Arriving home, Takuya finds a picture of the Interpol agent and gets his next mission. Spider-Man goes into action, crossing that tiny suspension bridge while trying to avoid detection. He makes it across, as the Interpol agent is captured by the Iron Cross Army. The Ninders hold him up and they start pummeling him with the butts of their rifles. They then place him on the crucifix, demanding the location of his boss, Agent Mamiya. The agent steadfastly refuses to cooperate, and his thoughts reveal that he can’t die, as he has a son waiting for him.
Spider-Man is close by, and knocks out two soldiers with their helmets. Tanto Buffalo fires at the agent, threatening him but our hero throws a grenade at the Iron Cross and gets away with the agent. The Machine Bem fires again and the stakes are raised, now that Agent Tsuda is wounded in the leg.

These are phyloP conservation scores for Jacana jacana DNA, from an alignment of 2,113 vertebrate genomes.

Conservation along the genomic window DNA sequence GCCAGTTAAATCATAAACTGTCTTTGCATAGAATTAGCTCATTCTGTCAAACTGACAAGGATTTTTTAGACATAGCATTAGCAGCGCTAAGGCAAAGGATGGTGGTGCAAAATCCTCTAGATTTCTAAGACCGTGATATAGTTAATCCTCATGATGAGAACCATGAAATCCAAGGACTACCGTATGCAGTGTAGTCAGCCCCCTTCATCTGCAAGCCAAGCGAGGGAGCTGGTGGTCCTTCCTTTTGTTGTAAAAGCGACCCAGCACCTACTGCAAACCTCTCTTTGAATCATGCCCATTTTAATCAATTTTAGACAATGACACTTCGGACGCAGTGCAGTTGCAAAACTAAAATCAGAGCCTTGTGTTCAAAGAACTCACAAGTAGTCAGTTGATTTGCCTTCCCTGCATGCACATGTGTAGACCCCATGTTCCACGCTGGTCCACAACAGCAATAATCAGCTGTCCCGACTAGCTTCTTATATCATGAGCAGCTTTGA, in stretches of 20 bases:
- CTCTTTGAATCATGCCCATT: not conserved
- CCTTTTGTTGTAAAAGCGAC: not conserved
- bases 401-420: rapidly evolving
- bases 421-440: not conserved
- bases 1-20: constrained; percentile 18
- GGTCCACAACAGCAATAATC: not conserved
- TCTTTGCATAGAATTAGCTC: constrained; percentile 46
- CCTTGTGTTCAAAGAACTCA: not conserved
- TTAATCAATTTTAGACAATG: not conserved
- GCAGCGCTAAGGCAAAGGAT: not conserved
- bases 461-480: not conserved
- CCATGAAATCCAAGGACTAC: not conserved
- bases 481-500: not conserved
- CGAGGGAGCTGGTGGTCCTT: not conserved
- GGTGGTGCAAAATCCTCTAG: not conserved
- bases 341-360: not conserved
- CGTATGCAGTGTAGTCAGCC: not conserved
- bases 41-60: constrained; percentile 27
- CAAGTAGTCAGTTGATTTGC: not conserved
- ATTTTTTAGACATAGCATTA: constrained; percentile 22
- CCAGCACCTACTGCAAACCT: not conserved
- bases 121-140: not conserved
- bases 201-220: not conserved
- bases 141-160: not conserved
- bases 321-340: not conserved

Spider-Man places the man down and somehow produces a metal cup and gives him some water. He also tends to his wounds, ripping off a shirt arm and tying it around his leg. Tsuda tells Spider-Man that if he dies, our hero must tell Interpol a message that he’s succeeded in avenging his wife. We learn the truth about the recent spate of car accidents, and they’re mainly caused by the aggressive driving of Amazoness in her civilian garb. All those single parent families, caused by the Iron Cross Army! And the Mrs. Tsuda is not exception.